Day of Triumph's claim to fame in the pantheon of Jesus films is often misreported, but essentially it's this: it was the sound era's first American film about the life of Jesus to appear in cinemas. Between it's release in December 1954 and the previous major Hollywood Jesus film, The King of Kings (1927) there were Jesus films from other countries, such as Golgotha (1935) and El Mártir del Calvario (1952); films in which Jesus featured around the margins of the main story, such as The Last Days of Pompeii (1935) and The Robe (1953); and even American Jesus films that played in smaller venues like churches or on TV, such as No Greater Power (1942) and 1951's Hill Number One. So whilst things are a little less clear-cut than is sometimes imagined, Day of Triumph's role is certainly a significant film and a forefather to the many American Jesus films that would follow in its wake.
What's surprising on watching the film again, after a great many years, is how well it tackles some of the issues latter Jesus movies have grappled with. Like many Jesus films there were accusations of anti-Semitism in the run up to its release, which apparently "made many theatre owners reluctant to book the movie".1 The film does have a few problematic elements in this respect. Judas, for example, is depicted with arched eyebrows and a devilish beard and is shown to be both overly ambitious and scheming ("I'll begin to offer casual suggestions on important matters, later I'll advise on more vital affairs."). Ultimately it's over-confidence and hubris that lead to his downfall. Yet at the same time, in other ways it is a sympathetic portrayal of Judas. He has strengths as well as his eventual weaknesses: he is eloquent and visionary, delivering the film's best dialogue in a scene affirming Jesus' humanity; his betrayal of Jesus is not in the least motivated by the money, but out of a desire to see Jesus elevated to Judah's king; and he is played with great sympathy by James Griffith such that ultimately it is Judas that is the character the audience is left rooting for. It's perhaps the most intimate and fleshed-out portrayal of Judas yet captured on film. It doesn't milk his suicide, unsensationally keeping it off camera. Had it, no doubt it would have detracted to a certain degree, from the film's "happy" ending.
The film attempts to try and present the historical and religious context of the film in a fair light. Various characters, including Jesus, are called by their father's names (e.g. Jesus bar Joseph), the Zealots - who here appear on very good terms with numerous disciples - are unmistakably Jewish, not least because they wear skull caps and pray. These key plot elements here were reproduced in Nicholas Ray's King of Kings (1961) - a zealot party divided between those backing Jesus and those supporting Barabbas, ultimately betraying the former in favour of the latter, to Judas' heartbreak - but whereas Ray's film largely secularises the zealots, here they belong, and are very much motivated by the Jewish faith.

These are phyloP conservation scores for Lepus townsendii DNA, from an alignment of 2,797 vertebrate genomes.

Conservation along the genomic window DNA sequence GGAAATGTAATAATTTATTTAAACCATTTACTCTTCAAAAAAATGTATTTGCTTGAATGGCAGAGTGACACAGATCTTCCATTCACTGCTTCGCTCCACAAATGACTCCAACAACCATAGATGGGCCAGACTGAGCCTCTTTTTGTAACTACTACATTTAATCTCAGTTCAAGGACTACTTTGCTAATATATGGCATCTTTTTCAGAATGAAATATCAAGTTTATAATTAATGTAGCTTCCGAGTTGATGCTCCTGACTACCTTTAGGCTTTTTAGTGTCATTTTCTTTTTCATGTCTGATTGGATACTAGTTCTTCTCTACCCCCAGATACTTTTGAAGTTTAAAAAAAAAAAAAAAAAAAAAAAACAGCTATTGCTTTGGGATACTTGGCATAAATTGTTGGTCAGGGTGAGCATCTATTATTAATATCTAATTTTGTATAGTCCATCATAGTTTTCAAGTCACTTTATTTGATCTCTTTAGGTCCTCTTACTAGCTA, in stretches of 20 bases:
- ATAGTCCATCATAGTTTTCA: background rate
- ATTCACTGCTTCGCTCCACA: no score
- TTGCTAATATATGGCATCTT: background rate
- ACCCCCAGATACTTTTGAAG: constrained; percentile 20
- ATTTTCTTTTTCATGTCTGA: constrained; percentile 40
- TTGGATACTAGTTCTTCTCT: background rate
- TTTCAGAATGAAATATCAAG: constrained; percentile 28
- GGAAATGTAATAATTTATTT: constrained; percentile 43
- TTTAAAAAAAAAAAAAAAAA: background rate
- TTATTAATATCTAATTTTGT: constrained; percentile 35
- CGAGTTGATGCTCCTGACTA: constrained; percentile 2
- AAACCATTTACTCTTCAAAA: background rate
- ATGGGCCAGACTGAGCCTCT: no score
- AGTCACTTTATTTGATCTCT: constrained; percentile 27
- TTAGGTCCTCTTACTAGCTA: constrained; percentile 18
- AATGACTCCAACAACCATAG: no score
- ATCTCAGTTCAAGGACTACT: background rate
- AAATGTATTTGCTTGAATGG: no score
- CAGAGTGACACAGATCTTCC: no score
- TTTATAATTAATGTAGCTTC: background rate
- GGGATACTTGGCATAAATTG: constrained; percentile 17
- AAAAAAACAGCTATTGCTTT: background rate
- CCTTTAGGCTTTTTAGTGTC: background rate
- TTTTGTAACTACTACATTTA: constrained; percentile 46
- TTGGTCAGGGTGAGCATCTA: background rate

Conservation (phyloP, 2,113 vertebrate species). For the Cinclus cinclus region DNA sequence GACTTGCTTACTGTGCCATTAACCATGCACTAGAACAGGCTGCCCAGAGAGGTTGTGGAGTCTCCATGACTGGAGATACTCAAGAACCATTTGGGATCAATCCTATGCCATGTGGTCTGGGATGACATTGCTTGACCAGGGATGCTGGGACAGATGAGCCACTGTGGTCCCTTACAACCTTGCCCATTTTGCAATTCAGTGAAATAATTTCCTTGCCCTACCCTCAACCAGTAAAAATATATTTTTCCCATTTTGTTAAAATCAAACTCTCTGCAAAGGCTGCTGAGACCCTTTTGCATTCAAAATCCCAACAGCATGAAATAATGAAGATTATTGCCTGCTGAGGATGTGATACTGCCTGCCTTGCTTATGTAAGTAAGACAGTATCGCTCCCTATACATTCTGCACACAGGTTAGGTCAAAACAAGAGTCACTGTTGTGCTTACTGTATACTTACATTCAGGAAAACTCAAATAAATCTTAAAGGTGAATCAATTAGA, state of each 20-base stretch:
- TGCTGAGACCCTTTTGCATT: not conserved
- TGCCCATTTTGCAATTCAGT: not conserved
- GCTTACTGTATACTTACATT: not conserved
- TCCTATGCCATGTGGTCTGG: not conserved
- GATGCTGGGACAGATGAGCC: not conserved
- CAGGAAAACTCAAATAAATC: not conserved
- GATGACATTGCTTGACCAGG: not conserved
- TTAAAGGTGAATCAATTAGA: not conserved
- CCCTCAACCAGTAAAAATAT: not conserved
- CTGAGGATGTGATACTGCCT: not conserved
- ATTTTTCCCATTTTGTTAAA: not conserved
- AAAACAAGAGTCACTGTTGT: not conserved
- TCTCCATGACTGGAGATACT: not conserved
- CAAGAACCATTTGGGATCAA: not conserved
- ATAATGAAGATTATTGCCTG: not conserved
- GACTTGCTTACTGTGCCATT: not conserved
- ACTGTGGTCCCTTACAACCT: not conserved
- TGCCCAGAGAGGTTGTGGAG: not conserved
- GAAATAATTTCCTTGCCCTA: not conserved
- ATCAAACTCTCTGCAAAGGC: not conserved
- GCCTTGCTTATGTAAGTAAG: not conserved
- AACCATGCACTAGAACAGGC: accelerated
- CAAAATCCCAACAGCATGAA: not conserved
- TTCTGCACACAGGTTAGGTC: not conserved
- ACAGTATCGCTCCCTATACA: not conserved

Historically speaking whilst the film still implicates Caiaphas and Annas, their actions are largely isolated from the general populace and Arthur T. Horman's script has them make it clear that only Pilate has the power to execute Jesus. Pilate himself is portrayed as being cunning and sly, deliberately trying to make the priests appear culpable. When it's suggested that Pilate might consult the people, it's the priests that instruct their servants to go and assemble a group of their supporters to deliberately influence the vote. The zealots infiltrate the crowd as well, of course, unusually with Judas still amongst their number. By this stage, however, whilst he is still with them in person, in spirit they have rejected his vision and switched their alliances to Barabbas. When Judas, seemingly alone in such a biased crowd, continues to call for the release of his master, he is struck on the head and knocked out by one of his fellow zealots who prefers Barabbas to the "weeping" Jesus. It's the last time Judas is seen in the film.
The strength of the portrayal of Judas, the fact that it is supposed to be a film about Jesus, and the presence of two major stars (Lee Cobb who plays Zadok and Joanne Dru's Mary Magdalene), does give the film something of a problem, namely that it's a little unclear who the film is actually about. At the time of filming, it was Dru that was the film's biggest star, having had the leading female roles in 1948's Red River and the following year's She Wore a Yellow Ribbon, though her appearance is only brief. Interestingly, Dru's Magdalene is never specifically identified as a prostitute, indeed the film portrays her as a woman of some means - an assertion that there is at least some evidence to support.